Use your business data to manage campaigns

Use business events with bid strategies

Business events supplement your historical metrics with extra information, like the timing of a product launch or the magnitude of a promotional discount. Search Ads 360 Smart Bidding bid strategies use the extra information to learn how events affect conversions. When you upload future events for campaigns, keywords, or other items that are managed by a Search Ads 360 bid strategy, the bid strategy can adjust bids in anticipation of the change it expects in the conversion rate. Smarter bids help you win more conversions while hitting your CPA or ROI targets.

Contact support to enable a bid strategy for business events

This feature is available to customers who have agreed to be early testers and reviewers and whose accounts meet specific product requirements.

If your agency or advertiser would like to test using business events with bid strategies, contact your Search Ads 360 account manager. We welcome your feedback. 

How it works

Here's an overview of how to use business events with bid strategies:

  1. Apply business data to identify the campaigns, keywords, or other items that are managed by a Search Ads 360 bid strategy.

    For example,  a retailer might apply business data to identify each brand of products they advertise:

    Campaign c:Brand.ID
    ComfyWalkers - UK - Brand ComfyWalkers
    ComfyWalkers - IE - Brand ComfyWalkers
    SpeedyShoes - UK - Brand SpeedyShoes
    SpeedyShoes - IE - Brand SpeedyShoes
  2. Add business event columns to a business data table to describe recurring events that could affect your conversion rate—such as promotions or price changes.
  3. Add past and upcoming events to your business data.

    For example, a retailer may put a different brand on sale each week. In this case, the retailer adds events to each row in the Brand business data table:

    Brand

    ID Discount % Event start time Event end time
    ComfyWalkers .10 2017-01-15 2017-01-21
    ComfyWalkers .10 2017-01-15 2017-01-21
    SpeedyShoes .10 2017-01-22 2017-01-28
    SpeedyShoes .10 2017-01-22 2017-01-28
  4. Because you added events to business data that's already applied to your campaigns and other items, the events will be automatically applied to the campaigns.

    For example:

    Campaign c:Brand.ID c:Brand.Discount % c:Brand.Event start time c:Brand.Event end time
    ComfyWalkers - UK - Brand ComfyWalkers .10 2017-01-15 2017-01-21
    ComfyWalkers - IE - Brand ComfyWalkers .10 2017-01-15 2017-01-21
    SpeedyShoes - UK - Brand SpeedyShoes .10 2017-01-22 2017-01-28
    SpeedyShoes - IE - Brand SpeedyShoes .10 2017-01-22 2017-01-28

A Search Ads 360 Smart Bidding bid strategy will analyze the effect of the uploaded events on keywords that are identified by your business data. The bid strategy compares the keywords’ daily conversion rates days before, after, and during events in the past 6 months. If the bid strategy detects a substantial increase (or decrease) in conversion rate, it will raise (or lower) bids during future events.

Deciding which events to include in Search Ads 360 

While many types of events may affect search advertising, only events with specific characteristics are actionable by bid strategies. If you're planning on using business events with bid strategies, include events that:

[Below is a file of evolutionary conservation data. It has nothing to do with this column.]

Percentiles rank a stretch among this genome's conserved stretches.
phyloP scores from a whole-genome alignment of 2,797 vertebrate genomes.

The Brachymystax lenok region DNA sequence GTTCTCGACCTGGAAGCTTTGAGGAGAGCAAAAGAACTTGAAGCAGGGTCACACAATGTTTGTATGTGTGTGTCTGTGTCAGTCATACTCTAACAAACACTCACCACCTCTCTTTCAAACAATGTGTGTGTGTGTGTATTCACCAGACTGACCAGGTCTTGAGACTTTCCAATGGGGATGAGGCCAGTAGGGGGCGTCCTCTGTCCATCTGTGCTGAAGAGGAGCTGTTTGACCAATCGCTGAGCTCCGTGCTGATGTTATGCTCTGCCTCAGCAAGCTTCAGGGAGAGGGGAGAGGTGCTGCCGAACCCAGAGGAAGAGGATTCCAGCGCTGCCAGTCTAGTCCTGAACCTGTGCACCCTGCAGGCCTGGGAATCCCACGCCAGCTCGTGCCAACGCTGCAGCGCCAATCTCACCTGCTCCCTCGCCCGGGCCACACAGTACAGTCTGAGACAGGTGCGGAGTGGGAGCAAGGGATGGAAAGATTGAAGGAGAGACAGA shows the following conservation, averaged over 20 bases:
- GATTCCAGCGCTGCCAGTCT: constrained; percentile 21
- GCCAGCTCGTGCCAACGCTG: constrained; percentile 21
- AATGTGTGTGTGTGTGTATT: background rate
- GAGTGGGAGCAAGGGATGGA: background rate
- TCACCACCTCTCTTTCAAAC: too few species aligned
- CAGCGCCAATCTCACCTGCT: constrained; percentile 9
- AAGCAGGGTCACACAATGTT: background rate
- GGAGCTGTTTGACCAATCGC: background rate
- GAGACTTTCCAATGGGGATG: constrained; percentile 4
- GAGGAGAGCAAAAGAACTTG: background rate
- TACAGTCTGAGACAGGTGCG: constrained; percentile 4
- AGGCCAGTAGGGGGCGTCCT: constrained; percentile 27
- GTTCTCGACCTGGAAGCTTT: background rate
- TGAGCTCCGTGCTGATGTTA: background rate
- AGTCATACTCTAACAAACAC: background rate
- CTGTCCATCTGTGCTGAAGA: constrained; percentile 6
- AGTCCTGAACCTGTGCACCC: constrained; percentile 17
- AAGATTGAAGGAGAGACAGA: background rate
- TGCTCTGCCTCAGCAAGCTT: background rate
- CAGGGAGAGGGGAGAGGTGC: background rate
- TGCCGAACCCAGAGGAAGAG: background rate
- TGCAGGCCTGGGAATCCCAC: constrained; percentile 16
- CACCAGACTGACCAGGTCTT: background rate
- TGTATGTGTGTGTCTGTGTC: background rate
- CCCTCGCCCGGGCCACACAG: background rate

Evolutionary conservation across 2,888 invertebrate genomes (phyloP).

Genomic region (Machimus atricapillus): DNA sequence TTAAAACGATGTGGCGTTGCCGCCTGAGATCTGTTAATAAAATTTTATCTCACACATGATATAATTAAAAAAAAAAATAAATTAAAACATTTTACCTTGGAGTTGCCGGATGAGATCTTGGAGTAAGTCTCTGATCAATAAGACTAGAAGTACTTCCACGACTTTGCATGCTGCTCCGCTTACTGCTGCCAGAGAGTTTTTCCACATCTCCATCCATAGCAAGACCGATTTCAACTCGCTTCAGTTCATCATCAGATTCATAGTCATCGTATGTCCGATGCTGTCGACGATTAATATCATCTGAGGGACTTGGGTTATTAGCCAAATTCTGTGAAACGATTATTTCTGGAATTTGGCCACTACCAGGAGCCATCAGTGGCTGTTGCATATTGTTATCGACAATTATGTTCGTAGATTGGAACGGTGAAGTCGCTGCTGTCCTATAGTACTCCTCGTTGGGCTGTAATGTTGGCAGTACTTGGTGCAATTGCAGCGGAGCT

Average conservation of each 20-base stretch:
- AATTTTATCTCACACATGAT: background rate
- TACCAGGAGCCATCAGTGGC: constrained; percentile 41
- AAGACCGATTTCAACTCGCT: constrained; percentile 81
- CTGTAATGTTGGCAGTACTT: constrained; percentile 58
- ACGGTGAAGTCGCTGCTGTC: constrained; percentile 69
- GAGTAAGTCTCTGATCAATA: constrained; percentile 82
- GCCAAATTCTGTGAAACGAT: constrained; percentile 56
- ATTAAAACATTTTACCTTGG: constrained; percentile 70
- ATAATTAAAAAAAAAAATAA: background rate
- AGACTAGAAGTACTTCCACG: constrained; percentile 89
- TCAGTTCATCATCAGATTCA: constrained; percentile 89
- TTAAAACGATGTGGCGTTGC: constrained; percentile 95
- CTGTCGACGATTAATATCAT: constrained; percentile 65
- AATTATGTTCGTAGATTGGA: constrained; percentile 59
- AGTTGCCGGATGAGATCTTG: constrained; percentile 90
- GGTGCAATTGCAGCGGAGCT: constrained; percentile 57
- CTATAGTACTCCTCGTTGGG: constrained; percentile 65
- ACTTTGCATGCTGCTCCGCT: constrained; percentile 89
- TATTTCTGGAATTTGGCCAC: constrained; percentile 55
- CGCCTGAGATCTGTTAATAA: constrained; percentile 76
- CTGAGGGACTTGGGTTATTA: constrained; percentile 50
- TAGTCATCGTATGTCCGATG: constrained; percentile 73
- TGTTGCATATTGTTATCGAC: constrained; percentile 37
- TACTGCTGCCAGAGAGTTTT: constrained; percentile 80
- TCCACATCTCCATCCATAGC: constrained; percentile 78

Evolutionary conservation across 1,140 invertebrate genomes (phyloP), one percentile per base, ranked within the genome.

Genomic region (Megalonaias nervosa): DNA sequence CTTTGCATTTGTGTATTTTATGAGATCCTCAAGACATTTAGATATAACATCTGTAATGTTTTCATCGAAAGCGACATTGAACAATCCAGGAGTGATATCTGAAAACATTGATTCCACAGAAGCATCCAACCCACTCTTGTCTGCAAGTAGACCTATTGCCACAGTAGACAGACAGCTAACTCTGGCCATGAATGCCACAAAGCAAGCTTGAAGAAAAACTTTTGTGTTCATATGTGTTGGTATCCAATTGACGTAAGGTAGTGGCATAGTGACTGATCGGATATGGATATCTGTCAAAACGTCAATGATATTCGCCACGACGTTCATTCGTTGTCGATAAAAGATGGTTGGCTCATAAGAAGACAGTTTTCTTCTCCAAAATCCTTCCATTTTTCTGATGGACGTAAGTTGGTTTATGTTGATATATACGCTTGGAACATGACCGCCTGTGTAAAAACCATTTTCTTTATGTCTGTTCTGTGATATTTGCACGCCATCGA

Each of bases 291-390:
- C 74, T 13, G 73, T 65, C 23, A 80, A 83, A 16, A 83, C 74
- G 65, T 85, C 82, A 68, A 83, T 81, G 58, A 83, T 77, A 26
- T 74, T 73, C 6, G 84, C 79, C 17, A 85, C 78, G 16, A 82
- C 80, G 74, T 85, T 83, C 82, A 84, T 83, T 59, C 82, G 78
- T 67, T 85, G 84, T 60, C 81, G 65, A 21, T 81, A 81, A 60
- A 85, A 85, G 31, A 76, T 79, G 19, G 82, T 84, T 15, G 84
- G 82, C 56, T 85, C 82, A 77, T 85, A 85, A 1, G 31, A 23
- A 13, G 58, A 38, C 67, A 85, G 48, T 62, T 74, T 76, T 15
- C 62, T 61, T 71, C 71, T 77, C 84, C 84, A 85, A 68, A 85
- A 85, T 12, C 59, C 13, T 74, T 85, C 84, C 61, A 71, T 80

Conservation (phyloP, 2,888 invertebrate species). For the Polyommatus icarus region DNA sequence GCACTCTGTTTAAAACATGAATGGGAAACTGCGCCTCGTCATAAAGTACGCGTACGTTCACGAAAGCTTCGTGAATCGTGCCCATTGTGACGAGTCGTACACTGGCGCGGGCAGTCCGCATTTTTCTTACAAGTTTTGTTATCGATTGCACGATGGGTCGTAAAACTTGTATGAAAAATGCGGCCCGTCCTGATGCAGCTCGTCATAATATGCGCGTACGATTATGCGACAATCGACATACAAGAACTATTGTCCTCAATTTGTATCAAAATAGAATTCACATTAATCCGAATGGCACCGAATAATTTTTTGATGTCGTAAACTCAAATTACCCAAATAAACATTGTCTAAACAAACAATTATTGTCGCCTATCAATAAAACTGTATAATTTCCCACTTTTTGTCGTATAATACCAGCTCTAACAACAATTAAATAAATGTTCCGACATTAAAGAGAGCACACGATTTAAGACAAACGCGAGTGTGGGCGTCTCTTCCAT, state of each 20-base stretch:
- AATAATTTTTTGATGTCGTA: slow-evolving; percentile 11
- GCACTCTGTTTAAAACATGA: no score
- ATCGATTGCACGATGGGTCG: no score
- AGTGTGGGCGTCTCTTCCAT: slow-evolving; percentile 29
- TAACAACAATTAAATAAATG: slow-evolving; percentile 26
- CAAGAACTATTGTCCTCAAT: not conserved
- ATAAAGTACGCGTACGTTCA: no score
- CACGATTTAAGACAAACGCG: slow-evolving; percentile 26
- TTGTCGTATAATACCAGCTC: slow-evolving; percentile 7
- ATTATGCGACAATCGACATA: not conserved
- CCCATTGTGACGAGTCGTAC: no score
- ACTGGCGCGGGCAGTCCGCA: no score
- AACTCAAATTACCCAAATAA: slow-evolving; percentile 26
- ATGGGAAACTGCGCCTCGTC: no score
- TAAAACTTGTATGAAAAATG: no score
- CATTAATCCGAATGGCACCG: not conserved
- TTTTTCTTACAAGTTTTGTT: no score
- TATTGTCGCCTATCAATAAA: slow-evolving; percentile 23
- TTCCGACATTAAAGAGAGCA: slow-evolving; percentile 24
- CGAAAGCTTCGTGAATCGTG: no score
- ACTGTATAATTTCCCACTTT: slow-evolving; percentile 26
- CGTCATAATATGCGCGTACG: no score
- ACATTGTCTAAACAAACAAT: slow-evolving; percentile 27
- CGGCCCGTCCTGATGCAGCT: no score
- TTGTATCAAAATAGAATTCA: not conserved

• Repeat often in the previous 6 months. Each instance of an event gives a bid strategy more information about how it should behave during the event. We recommend at least 15 repetitions of the event in the last 6 months. (Bid strategies don't review data older than 6 months.)

  • Take place with daily granularity. Half-day events are too short to be actionable.

  • Cause noticeable changes in daily conversion metrics. Conversions should increase or decrease by at least 10%.

Some events may have a stronger effect than others. For example, you might expect conversion rate to increase more when an item is on a 20% discount than a 10% discount. In this case, you'd probably consider the 10% discount and 20% discount to be separate events. Just make sure you have at least 15 instances of events for each unique value of event variables (that is, at least fifteen 10% sales and fifteen 20% sales).

You’ll be most successful if you use events that you’ve previously shown to have a statistically significant effect on conversion rates.

Group similar events into broad categories

While it may be useful to create fine-grained events for the purposes of reporting, if your events are too narrowly scoped a bid strategy may miss important trends. For example, during a back-to-school sale, you apply these two events:

  • Comfy Walkers low rise shoes: 20%
  • Comfy Walkers hightops: 25% 

A bid strategy would consider these to be two completely separate events. But since the discount percent and the products are so similar, you'd probably get better results if you combined the two events into one.

Here are some recommendations for grouping events into actionable categories:

  • Events with numeric variables: convert numbers to discrete units. For example:

    • Round percent values down to the nearest 10% (for example, round 12% to 10%)

    • Use a logarithmic scale to group specific prices by orders of magnitude. For example, create one event for prices ranging from $1 to $5, another event for prices ranging from $5 to $25, and another event for prices ranging from $25 to $125.

  • Events with text variables: Generalize text values. For example, you may have “Buy 3 get 1 free” and “Buy 2 get 1 free” sales. Consider generalizing these both to “Free with purchase”

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